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Florida's 'Monkey Whisperer' sentenced for trafficking protected primates

As part of his sentence, Jimmy Hammonds must spend eight months in home confinement and pay a $90,000 fine to the U.S. Fish & Wildlife.
Credit: Adobe Stock

TAMPA, Fla. — The Florida man who self-identified as "the Monkey Whisperer," has been sentenced to five years probation, including home confinement, for illegally transporting and selling primates, according to the Department of Justice. 

Jimmy Hammonds, 58 of Parrish, pleaded guilty in March to violating the Endangered Species Act and Lacey Act and faced up to eight years in prison. 

Instead, the court sentenced him to five years probation, which includes eight months of home confinement. Additionally, he was ordered to pay a $90,000 fine to the U.S. Fish & Wildlife Service Lacey Act Reward Fund. 

According to court records, Hammonds, who owned The Monkey Whisperer, LLC, was in the business of breeding and selling wildlife. 

Records say from September 2017 through February 2018, he conspired to sell a capuchin monkey to a celebrity in California. Hammonds even facilitated the transportation of the monkey from Florida to California.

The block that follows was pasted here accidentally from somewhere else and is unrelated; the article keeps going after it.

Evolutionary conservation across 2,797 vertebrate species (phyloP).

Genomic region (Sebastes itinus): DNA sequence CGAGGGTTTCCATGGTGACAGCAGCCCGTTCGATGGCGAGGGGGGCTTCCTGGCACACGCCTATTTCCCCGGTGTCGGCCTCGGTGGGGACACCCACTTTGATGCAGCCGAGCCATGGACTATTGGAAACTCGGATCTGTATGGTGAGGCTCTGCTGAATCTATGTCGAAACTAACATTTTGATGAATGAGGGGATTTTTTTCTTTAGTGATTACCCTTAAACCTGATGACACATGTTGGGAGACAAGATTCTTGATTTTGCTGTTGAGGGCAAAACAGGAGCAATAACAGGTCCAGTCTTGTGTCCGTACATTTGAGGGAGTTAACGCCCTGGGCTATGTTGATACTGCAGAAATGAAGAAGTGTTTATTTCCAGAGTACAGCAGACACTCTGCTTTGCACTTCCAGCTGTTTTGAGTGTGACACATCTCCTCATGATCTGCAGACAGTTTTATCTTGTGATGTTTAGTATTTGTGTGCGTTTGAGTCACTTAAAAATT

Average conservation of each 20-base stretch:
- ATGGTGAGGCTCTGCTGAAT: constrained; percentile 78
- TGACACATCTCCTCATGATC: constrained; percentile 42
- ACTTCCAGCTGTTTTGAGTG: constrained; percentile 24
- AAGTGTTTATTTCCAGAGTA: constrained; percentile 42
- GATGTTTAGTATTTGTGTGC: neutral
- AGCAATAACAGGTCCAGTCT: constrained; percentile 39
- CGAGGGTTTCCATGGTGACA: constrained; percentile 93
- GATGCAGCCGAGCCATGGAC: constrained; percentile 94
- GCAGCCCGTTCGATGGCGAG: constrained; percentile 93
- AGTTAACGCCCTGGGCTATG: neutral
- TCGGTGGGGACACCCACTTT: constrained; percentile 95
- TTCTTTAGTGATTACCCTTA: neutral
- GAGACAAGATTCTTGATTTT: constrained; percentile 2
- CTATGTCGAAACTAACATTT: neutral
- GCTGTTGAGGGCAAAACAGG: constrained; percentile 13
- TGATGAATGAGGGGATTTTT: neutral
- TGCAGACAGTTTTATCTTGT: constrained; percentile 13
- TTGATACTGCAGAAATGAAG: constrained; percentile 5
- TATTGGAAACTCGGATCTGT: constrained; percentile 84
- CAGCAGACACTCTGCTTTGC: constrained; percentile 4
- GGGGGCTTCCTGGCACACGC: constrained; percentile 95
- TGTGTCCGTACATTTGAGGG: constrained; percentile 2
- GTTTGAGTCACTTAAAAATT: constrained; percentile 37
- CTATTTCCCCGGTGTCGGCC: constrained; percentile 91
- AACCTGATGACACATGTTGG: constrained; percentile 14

However, according to the court, no one in either state is legally allowed to own a capuchin monkey. 

The celebrity, who PETA identified as Chris Brown, paid more than $12,000 for the monkey, according to a release. 

“In a number of states, it is illegal to buy, sell and own exotic pets,” Edward Grace, U.S. Fish and Wildlife Service Assistant Director of the Office of Law Enforcement said in a statement. “The illegal wildlife trade jeopardizes the future for many species, and we thank the U.S. Department of Justice, the Florida Fish and Wildlife Conservation Commission, and the California Department of Fish and Wildlife for their work on this case.”

Hammonds also illegally sold cotton-top tamarins, an endangered species, to buyers in Alabama, South Carolina and Wisconsin. To get away with the crime, the court says he gave fake records to a law enforcement officer and tried to get a witness to lie to authorities by saying they had bought the tamarins at a flea market. 

Hammonds was convicted in Florida state court in 2012 for similar conduct.

"This brazen career criminal got off easy, but the conviction alone should be enough to keep him out of the monkey-exploitation business as long as federal officials do their jobs and revoke his federal Animal Welfare Act license," PETA Foundation Associate Director of Captive Animal Law Enforcement Michelle Sinnott said in a statement. "PETA is calling on the U.S. Department of Justice to use this case as a jumping-off point to relentlessly pursue the other Hammondses [sic] of the world and hold them accountable for trafficking animals for a buck."  

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